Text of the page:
The 131st Annual Meeting (November 15-19, 2003) of APHA

The 131st Annual Meeting (November 15-19, 2003) of APHA

4262.0: Tuesday, November 18, 2003 - Board 8

Abstract #69736

Clostridium perfringens type A infection resulting in bowel necrosis and death in patients with severe constipation due to psychotropic drugs

John. E Bos, MPH1, Lauri Smithee, MES, MS1, Ron F Distefano, DO2, Bruce McClane, PhD3, Mike McDermott, BS4, and Mike Crutcher, MD, MPH1. (1) Communicable Disease Division, Oklahoma State Dept of Health, 1000 NE 10th St, Oklahoma City, OK 73117-1299, 405-271-4060,, (2) Oklahma Office of the Chief Medical Examiner, 1115 W 17th St, Tulsa, OK 74107, (3) School of Medicine, University of Pittsburgh, E 1240 BSTWR, Pittsburgh, PA 15261, (4) Public Health Laboratory, Oklahoma State Dept of Health, 1000 NE 10th St, Oklahoma City, OK 73117-1299

Background: Clostridium perfringens type A (C. perfringens) is a major cause of foodborne disease outbreaks in the US. On November 24, 2001, a rural Oklahoma hospital reported three cases, two fatal, of severe acute gastroenteritis. Reported cases resided in a facility for the mentally ill. We investigated to determine the cause and source of disease. Methods: We conducted chart reviews of severe cases, environmental inspections, and a retrospective cohort study. Autopsies of the deceased were performed, and specimens were submitted for testing. Testing for the presence and production of C. perfringens enterotoxin (CPE) included the Oxoid CPE detection kit, Western blot, and multiplex PCR. Results: We identified 7 cases (3 confirmed, 4 probable) among 20 residents and staff with illness consistent with C. perfringens following consumption of high risk foods. Three severe cases developed bowel necrosis, resulting in 2 deaths. CPE was detected in stool specimens from all confirmed cases. C. perfringens isolates from these specimens were confirmed to carry the toxin producing genes and the ability to produce CPE. Each severe case received daily, multi-drug therapy for mental illness and presented with evidence of constipation and fecal impactions. Conclusion: Evidence suggests adverse effects of medications used to treat mental illness exacerbated a typically mild foodborne disease. Drug induced fecal impactions prevented the usual expedient passage of CPE through the colon. We believe the severe necrosis resulted from prolonged exposure of CPE to intestinal tissue.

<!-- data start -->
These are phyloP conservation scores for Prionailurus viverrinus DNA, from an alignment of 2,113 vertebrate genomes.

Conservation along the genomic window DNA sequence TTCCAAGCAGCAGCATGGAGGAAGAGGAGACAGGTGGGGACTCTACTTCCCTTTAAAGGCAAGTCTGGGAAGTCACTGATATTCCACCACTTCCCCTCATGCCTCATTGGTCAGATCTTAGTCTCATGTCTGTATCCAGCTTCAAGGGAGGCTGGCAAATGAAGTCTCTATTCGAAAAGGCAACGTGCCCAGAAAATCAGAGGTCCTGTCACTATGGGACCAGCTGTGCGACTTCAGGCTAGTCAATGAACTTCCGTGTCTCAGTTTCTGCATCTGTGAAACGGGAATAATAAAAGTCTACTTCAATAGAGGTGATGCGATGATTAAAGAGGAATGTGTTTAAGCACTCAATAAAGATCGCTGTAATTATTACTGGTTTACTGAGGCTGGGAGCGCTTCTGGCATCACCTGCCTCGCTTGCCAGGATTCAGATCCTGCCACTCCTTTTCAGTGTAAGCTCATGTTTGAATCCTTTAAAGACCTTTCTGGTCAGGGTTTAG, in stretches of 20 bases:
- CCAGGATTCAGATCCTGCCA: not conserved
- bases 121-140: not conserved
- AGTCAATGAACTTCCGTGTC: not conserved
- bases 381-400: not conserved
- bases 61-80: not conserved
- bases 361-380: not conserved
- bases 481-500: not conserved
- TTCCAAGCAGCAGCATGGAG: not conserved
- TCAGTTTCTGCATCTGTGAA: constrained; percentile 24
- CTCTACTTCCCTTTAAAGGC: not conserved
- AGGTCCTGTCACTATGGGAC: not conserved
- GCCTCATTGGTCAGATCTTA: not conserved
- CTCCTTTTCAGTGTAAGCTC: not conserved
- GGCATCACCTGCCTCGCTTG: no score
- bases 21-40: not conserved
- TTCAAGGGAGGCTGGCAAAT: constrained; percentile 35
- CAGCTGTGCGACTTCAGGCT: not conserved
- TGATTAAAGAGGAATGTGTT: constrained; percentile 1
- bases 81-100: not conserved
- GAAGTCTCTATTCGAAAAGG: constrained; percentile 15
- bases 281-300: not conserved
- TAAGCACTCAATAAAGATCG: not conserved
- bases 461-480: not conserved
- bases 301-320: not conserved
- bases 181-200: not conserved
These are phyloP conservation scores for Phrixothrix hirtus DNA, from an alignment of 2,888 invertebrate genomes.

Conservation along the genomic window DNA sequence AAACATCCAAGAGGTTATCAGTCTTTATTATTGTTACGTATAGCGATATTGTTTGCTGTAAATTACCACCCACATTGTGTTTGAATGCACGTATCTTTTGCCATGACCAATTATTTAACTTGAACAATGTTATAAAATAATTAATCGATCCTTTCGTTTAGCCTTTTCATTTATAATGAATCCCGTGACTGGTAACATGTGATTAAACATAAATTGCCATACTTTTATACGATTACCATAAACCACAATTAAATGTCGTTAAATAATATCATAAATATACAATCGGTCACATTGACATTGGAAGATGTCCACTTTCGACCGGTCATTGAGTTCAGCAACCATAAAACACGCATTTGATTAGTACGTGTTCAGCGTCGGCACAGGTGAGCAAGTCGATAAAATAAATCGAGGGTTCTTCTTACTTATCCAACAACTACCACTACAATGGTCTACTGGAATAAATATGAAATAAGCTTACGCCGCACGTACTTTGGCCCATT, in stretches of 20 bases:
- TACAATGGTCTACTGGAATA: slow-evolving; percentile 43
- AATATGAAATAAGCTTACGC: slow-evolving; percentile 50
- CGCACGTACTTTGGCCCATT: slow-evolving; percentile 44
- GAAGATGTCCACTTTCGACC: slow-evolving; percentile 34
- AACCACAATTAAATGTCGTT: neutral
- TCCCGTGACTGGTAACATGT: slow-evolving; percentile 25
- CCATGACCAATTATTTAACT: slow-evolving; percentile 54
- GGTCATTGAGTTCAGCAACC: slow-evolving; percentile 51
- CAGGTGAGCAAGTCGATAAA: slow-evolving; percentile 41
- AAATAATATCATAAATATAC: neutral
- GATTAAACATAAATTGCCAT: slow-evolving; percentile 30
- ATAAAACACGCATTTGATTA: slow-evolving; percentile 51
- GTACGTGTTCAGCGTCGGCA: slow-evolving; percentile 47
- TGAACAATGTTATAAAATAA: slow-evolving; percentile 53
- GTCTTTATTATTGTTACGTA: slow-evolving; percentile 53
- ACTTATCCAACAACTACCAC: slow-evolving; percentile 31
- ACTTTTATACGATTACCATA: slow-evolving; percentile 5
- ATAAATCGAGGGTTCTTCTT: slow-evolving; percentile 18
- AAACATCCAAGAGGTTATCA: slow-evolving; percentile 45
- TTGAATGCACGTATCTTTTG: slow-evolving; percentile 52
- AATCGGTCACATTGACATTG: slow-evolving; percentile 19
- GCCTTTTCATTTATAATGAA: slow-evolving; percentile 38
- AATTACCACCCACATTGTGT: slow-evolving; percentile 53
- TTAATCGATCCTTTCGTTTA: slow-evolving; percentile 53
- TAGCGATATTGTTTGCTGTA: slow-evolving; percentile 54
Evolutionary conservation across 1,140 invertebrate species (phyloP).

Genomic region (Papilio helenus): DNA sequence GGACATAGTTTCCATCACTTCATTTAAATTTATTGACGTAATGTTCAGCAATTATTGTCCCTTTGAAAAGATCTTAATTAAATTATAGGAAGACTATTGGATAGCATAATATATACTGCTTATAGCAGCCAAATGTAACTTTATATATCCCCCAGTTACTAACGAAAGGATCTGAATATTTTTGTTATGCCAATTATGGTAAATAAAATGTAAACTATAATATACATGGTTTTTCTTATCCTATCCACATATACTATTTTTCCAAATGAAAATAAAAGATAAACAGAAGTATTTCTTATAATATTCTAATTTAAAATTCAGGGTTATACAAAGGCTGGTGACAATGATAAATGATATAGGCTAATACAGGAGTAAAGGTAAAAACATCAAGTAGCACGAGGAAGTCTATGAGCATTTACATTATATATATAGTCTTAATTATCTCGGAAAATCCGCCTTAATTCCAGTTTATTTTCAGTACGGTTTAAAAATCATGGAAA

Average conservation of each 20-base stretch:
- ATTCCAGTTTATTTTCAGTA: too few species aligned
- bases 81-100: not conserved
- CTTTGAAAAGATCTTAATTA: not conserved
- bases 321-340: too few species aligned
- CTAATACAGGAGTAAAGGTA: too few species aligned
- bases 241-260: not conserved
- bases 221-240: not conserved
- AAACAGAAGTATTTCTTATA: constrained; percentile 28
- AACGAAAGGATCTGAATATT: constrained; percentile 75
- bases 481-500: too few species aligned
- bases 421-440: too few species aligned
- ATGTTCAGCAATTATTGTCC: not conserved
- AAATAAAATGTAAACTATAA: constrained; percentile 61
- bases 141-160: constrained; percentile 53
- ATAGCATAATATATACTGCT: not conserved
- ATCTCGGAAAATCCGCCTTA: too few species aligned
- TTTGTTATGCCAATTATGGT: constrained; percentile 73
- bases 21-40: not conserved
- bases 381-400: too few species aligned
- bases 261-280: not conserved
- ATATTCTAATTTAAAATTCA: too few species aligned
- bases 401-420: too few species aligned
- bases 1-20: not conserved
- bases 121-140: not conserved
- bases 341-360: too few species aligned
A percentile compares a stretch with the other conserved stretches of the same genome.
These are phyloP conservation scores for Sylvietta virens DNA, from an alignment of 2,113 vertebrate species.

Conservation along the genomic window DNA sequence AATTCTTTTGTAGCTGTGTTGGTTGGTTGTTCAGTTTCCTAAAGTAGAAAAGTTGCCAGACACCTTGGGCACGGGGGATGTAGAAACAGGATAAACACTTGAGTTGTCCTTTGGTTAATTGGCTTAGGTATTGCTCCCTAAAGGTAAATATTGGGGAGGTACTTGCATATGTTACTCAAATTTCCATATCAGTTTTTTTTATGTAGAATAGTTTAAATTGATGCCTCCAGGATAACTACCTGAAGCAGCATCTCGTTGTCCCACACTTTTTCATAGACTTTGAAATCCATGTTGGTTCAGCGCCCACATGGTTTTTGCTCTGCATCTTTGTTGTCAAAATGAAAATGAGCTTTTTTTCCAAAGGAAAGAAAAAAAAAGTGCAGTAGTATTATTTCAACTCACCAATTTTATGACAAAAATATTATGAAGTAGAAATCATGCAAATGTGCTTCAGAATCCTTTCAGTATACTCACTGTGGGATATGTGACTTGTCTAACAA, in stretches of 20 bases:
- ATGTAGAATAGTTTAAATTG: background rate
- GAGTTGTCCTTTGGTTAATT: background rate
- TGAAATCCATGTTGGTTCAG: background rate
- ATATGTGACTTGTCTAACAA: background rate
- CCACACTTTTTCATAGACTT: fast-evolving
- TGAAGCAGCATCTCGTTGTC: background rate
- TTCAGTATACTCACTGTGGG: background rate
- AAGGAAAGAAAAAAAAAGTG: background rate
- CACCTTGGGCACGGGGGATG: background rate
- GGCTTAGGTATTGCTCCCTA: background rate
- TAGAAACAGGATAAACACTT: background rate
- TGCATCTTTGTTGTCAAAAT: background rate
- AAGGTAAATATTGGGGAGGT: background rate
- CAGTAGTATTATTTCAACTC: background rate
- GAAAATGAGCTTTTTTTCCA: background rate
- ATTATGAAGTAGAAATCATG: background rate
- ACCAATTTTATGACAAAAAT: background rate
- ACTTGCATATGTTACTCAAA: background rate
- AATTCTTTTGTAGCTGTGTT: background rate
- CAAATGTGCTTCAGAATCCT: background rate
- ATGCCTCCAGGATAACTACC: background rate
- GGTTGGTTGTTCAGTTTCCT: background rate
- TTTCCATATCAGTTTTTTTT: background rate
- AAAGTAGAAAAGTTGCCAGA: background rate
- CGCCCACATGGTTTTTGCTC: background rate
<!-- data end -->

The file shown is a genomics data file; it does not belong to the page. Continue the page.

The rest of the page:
Learning Objectives:

Keywords: Epidemiology, Outbreaks

Presenting author's disclosure statement:
I do not have any significant financial interest/arrangement or affiliation with any organization/institution whose products or services are being discussed in this session.

Potpourri: Poster Session

The 131st Annual Meeting (November 15-19, 2003) of APHA